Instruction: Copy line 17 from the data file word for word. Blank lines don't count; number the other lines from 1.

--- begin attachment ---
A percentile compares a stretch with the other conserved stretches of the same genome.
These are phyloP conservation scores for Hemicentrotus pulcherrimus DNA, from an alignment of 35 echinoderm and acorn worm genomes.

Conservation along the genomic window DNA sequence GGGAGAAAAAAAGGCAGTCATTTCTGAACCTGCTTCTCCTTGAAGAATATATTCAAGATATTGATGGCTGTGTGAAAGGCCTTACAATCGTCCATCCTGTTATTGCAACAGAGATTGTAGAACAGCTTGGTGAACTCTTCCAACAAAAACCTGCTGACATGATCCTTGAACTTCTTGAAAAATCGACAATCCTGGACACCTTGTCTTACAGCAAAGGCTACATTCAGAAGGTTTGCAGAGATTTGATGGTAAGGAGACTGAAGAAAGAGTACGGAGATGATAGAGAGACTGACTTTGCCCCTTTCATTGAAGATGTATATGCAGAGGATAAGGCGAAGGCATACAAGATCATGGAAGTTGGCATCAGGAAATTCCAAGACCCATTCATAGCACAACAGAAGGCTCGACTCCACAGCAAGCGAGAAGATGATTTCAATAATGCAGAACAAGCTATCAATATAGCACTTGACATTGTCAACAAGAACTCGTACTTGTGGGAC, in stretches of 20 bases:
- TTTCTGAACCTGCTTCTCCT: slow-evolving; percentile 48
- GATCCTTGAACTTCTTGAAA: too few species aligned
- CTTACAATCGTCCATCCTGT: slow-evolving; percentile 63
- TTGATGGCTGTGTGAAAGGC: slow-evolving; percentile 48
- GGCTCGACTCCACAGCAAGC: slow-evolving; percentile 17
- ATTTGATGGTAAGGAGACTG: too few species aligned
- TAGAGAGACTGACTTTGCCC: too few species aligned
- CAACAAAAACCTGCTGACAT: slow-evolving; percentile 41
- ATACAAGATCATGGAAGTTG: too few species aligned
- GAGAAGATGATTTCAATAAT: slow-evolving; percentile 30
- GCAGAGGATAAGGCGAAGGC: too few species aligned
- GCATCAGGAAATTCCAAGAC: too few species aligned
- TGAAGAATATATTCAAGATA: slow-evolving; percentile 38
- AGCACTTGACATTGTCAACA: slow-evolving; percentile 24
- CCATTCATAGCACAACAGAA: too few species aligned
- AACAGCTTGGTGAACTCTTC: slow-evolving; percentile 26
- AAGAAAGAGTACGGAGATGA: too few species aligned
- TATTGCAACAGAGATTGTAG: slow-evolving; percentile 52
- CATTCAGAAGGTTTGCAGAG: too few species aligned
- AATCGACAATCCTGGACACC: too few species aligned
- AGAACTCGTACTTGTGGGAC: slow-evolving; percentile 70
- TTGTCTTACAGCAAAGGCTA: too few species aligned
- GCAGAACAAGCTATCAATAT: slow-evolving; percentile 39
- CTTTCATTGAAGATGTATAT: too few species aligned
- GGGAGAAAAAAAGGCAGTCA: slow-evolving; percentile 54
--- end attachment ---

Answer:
- AGCACTTGACATTGTCAACA: slow-evolving; percentile 24